Instead, I find myself gearing up for the commencement of my final year in a manner reminiscent of how I began my journey—by attending an interview. This marks the third interview I've experienced since starting Uni, and it's highly likely that it'll be the last before stepping into the realm of a proper job. Interestingly, I didn't even have the chance for an interview during my first two years, making this occasion all the more significant. It may sound somewhat trivial, but it carries a deeper significance that I'll save for a future post.

The job opportunity aligns with my interests—a fusion of medicine and IT, centered around creating podcasts to educate on clinical skills. The ultimate goal is to research their effectiveness, a prospect that resonates with my passion for medical education. It all seems rather perfect! They're looking for someone who can commit to working through the summer for a minimum of 4 weeks. This is where a hint of worry creeps in. Between returning from Florida and commencing my elective, I do have a four-week window. However, I've also volunteered to be at T in the Park with the Red Cross. Hopefully, schedules won't clash too dramatically, as I'd rather not be faced with making a tough choice. While I personally don't anticipate a flood of applicants for this position, I won't allow myself to become complacent. Time will reveal the outcome.

In the meantime, I'm back in Glasgow, gearing up for the Snow Patrol concert on Saturday. The flat is unusually quiet, with only me in residence. To maintain my sanity, I've begun adorning the walls with various items. I promise to share pictures once it starts to take on an impressive look!

The Prelude to Farewell

Lately, I've been pondering the purpose of keeping this blog alive. It's been several months since I last put words to screen, despite having more free time than usual. However, I've been pleasantly surprised by the number of people who continue to read this blog, and that, if only for a brief moment, has rekindled my desire to write.

As I sit here typing, I find myself concluding the first week of my last block of my second-to-last year at University. It's impossible not to recognize that this marks the beginning of the end of this chapter in my life. Change has never been my friend, and I can't help but feel a sense of trepidation as I inch closer to bidding farewell to the comforts of my current life in just over a year's time. Nevertheless, the student life has run its course for me, and I eagerly await the commencement of a proper job.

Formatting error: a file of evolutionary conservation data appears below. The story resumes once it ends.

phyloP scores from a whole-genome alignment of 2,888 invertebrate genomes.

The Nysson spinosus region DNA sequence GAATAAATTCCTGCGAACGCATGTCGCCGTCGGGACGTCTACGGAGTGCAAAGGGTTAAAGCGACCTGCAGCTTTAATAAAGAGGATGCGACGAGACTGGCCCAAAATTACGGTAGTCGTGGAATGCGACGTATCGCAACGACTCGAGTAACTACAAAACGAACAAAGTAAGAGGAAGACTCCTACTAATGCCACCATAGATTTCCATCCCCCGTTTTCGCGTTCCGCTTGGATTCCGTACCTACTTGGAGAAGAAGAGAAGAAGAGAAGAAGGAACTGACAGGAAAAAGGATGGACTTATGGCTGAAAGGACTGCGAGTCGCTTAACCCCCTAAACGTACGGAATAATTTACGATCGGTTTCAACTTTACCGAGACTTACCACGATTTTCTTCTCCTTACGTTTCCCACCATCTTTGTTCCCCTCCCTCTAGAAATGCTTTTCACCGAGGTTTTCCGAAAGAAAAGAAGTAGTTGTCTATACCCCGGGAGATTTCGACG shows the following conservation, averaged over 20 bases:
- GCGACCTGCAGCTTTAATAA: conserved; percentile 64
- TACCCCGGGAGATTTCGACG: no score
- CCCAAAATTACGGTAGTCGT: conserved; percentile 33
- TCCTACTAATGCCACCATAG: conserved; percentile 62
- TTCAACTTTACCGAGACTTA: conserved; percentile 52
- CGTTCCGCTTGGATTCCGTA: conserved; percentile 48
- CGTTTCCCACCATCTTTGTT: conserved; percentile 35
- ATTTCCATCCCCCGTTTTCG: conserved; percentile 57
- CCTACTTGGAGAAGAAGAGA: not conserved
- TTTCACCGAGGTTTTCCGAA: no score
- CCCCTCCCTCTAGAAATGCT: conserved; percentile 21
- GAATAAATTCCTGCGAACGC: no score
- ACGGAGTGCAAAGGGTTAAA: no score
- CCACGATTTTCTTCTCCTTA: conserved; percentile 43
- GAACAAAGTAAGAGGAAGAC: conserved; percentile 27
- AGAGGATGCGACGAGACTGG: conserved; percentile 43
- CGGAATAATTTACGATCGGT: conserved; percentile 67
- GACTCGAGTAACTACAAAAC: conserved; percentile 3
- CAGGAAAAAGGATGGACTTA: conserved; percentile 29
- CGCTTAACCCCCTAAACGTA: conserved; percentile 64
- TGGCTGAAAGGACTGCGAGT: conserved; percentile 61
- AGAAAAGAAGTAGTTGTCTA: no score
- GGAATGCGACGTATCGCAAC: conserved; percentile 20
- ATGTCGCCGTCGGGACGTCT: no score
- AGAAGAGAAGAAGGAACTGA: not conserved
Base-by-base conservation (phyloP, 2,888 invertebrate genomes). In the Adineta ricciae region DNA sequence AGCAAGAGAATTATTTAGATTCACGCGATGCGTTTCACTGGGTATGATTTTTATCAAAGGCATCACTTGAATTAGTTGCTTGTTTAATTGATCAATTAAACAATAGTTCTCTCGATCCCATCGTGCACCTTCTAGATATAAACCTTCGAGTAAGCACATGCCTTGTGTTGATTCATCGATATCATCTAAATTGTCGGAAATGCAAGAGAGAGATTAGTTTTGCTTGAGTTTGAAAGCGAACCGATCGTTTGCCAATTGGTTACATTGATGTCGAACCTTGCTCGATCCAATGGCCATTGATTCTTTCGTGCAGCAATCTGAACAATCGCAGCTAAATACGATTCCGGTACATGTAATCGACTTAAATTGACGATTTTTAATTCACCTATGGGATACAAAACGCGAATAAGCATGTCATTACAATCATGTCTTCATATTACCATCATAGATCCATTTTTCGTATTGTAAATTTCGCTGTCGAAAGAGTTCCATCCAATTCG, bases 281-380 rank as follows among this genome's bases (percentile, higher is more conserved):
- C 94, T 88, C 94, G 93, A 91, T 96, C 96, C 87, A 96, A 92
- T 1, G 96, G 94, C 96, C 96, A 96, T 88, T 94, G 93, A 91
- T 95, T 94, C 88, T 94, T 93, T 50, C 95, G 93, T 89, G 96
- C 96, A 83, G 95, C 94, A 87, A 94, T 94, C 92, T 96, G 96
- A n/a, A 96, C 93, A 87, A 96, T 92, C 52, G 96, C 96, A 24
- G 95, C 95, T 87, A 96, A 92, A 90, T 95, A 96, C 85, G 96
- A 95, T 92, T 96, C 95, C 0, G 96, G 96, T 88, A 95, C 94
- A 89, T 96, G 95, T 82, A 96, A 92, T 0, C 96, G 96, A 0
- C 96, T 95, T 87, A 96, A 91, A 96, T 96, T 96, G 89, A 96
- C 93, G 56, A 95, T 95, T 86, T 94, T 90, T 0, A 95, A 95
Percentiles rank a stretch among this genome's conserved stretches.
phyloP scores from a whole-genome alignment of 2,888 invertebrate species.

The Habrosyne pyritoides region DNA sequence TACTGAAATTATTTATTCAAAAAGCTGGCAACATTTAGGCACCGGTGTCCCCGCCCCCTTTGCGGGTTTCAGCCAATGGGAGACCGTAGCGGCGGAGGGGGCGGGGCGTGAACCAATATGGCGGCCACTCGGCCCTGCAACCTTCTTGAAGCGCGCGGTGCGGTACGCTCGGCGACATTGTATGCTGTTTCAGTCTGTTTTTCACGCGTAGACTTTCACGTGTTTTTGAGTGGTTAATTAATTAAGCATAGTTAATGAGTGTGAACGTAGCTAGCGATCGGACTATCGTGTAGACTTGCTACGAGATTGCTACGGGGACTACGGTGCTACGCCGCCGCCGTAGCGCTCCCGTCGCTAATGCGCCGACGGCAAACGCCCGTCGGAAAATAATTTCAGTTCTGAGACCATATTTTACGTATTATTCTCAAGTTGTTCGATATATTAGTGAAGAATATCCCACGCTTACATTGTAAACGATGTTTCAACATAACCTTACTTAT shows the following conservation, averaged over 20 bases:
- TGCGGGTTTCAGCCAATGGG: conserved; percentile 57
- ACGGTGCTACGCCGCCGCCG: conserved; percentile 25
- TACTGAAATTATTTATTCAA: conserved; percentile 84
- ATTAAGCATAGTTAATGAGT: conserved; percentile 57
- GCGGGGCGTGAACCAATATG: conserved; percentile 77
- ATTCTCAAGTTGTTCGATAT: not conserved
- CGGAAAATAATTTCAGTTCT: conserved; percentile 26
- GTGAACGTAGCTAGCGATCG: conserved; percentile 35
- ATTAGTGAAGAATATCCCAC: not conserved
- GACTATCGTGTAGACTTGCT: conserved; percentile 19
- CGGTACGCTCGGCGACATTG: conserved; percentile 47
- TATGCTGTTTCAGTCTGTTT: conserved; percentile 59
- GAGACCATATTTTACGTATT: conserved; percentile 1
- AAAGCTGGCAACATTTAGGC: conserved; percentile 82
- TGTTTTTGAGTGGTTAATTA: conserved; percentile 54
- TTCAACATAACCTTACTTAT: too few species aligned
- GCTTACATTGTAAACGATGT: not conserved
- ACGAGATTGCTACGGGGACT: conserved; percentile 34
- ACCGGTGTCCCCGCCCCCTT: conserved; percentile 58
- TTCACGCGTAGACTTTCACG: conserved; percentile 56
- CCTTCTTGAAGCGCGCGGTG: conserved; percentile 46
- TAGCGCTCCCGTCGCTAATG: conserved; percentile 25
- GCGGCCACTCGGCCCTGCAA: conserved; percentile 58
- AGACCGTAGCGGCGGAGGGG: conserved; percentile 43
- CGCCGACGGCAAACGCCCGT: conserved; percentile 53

Before the emotional rollercoaster of this transition begins, I have a summer warm-up ride to navigate. I can't recall a time in the past few years when I'd be spending months without some of the close friends I've grown accustomed to having around. In the coming days and weeks, I'll have to say goodbye to too many people whom I'm not ready to part with. At least one of them, I fear, I may never see again. Change has always unsettled me.

There's a week abroad to look forward to—an adventure I haven't had in over four years (!!). But before that, I have four more weeks of fourth year to conquer. Thankfully, I've relocated back home for this month, and I'm almost finding myself grateful for my family's company.

What troubles me most is the knowledge that once I navigate through the summer, and life returns to its normal routine—because it will, I have no doubt—the ominous specter of my finals will loom ever larger. Contemplating revision for them is not something I particularly relish. Only 255 days to go, in case you were wondering.

In the end, I'm not particularly eager to retire this blog. It serves as a source of amusement when I look back on it. However, as I edge closer to the vast world of work, I realize I can't keep this going indefinitely. My intention, then, is to continue until that pivotal moment arrives, hopefully using this space to release some of the stress that is bound to come my way. If you happen to know me in person, rest assured, it's incredibly embarrassing when someone brings up this blog. It's a self-confidence issue I've yet to conquer.

Let the journey toward the end commence.

Rethinking Feedback: A Fresh Perspective

Glasgow University has an insatiable appetite for feedback. It seems that every event or course we attend demands our input and evaluation. On the surface, this commitment to feedback appears commendable, especially if it genuinely influences the course's future. But does it really? I have my doubts. Typically, our feedback involves a rather simplistic 1-5 rating scale, with 5 signifying "excellent" and 1 representing "poor." We're also granted a small free-text box to add any additional comments we can conjure up.

By the end of about week 5 in the first year, I'm fairly certain that most people can no longer muster the enthusiasm to provide feedback, despite the incessant emails on the subject. Personally, I believe I've stumbled upon a more meaningful way to assess the value of the events we're obligated to attend. It goes something like this: